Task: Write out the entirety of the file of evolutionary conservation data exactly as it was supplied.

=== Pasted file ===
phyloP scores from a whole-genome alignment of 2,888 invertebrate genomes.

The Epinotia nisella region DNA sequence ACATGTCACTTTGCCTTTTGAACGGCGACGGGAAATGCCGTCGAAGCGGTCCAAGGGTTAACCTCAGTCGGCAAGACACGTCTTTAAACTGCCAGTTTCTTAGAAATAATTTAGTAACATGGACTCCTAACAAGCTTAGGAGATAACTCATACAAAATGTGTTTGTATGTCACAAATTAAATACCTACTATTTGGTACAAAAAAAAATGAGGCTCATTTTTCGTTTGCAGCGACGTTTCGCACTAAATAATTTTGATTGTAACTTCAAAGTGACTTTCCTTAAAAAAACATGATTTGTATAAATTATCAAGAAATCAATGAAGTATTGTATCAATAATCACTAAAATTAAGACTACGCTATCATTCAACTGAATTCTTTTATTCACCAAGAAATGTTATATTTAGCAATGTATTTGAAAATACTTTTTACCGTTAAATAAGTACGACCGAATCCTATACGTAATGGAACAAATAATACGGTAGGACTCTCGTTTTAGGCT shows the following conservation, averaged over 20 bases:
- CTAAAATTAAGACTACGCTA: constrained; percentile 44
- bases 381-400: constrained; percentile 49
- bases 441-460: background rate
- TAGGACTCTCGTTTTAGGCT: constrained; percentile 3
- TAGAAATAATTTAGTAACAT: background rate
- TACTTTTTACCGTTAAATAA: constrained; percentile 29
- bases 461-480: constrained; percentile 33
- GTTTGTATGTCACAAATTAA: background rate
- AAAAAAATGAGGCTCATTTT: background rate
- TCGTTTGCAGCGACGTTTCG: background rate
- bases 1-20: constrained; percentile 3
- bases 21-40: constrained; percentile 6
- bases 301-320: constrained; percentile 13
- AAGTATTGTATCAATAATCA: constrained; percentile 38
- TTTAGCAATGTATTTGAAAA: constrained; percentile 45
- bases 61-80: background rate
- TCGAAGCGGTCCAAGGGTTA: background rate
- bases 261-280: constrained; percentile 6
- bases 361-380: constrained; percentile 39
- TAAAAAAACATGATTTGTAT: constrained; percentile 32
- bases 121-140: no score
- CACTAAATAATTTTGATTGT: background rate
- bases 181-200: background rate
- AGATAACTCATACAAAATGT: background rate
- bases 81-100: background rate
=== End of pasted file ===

phyloP scores from a whole-genome alignment of 2,888 invertebrate genomes.

The Epinotia nisella region DNA sequence ACATGTCACTTTGCCTTTTGAACGGCGACGGGAAATGCCGTCGAAGCGGTCCAAGGGTTAACCTCAGTCGGCAAGACACGTCTTTAAACTGCCAGTTTCTTAGAAATAATTTAGTAACATGGACTCCTAACAAGCTTAGGAGATAACTCATACAAAATGTGTTTGTATGTCACAAATTAAATACCTACTATTTGGTACAAAAAAAAATGAGGCTCATTTTTCGTTTGCAGCGACGTTTCGCACTAAATAATTTTGATTGTAACTTCAAAGTGACTTTCCTTAAAAAAACATGATTTGTATAAATTATCAAGAAATCAATGAAGTATTGTATCAATAATCACTAAAATTAAGACTACGCTATCATTCAACTGAATTCTTTTATTCACCAAGAAATGTTATATTTAGCAATGTATTTGAAAATACTTTTTACCGTTAAATAAGTACGACCGAATCCTATACGTAATGGAACAAATAATACGGTAGGACTCTCGTTTTAGGCT shows the following conservation, averaged over 20 bases:
- CTAAAATTAAGACTACGCTA: constrained; percentile 44
- bases 381-400: constrained; percentile 49
- bases 441-460: background rate
- TAGGACTCTCGTTTTAGGCT: constrained; percentile 3
- TAGAAATAATTTAGTAACAT: background rate
- TACTTTTTACCGTTAAATAA: constrained; percentile 29
- bases 461-480: constrained; percentile 33
- GTTTGTATGTCACAAATTAA: background rate
- AAAAAAATGAGGCTCATTTT: background rate
- TCGTTTGCAGCGACGTTTCG: background rate
- bases 1-20: constrained; percentile 3
- bases 21-40: constrained; percentile 6
- bases 301-320: constrained; percentile 13
- AAGTATTGTATCAATAATCA: constrained; percentile 38
- TTTAGCAATGTATTTGAAAA: constrained; percentile 45
- bases 61-80: background rate
- TCGAAGCGGTCCAAGGGTTA: background rate
- bases 261-280: constrained; percentile 6
- bases 361-380: constrained; percentile 39
- TAAAAAAACATGATTTGTAT: constrained; percentile 32
- bases 121-140: no score
- CACTAAATAATTTTGATTGT: background rate
- bases 181-200: background rate
- AGATAACTCATACAAAATGT: background rate
- bases 81-100: background rate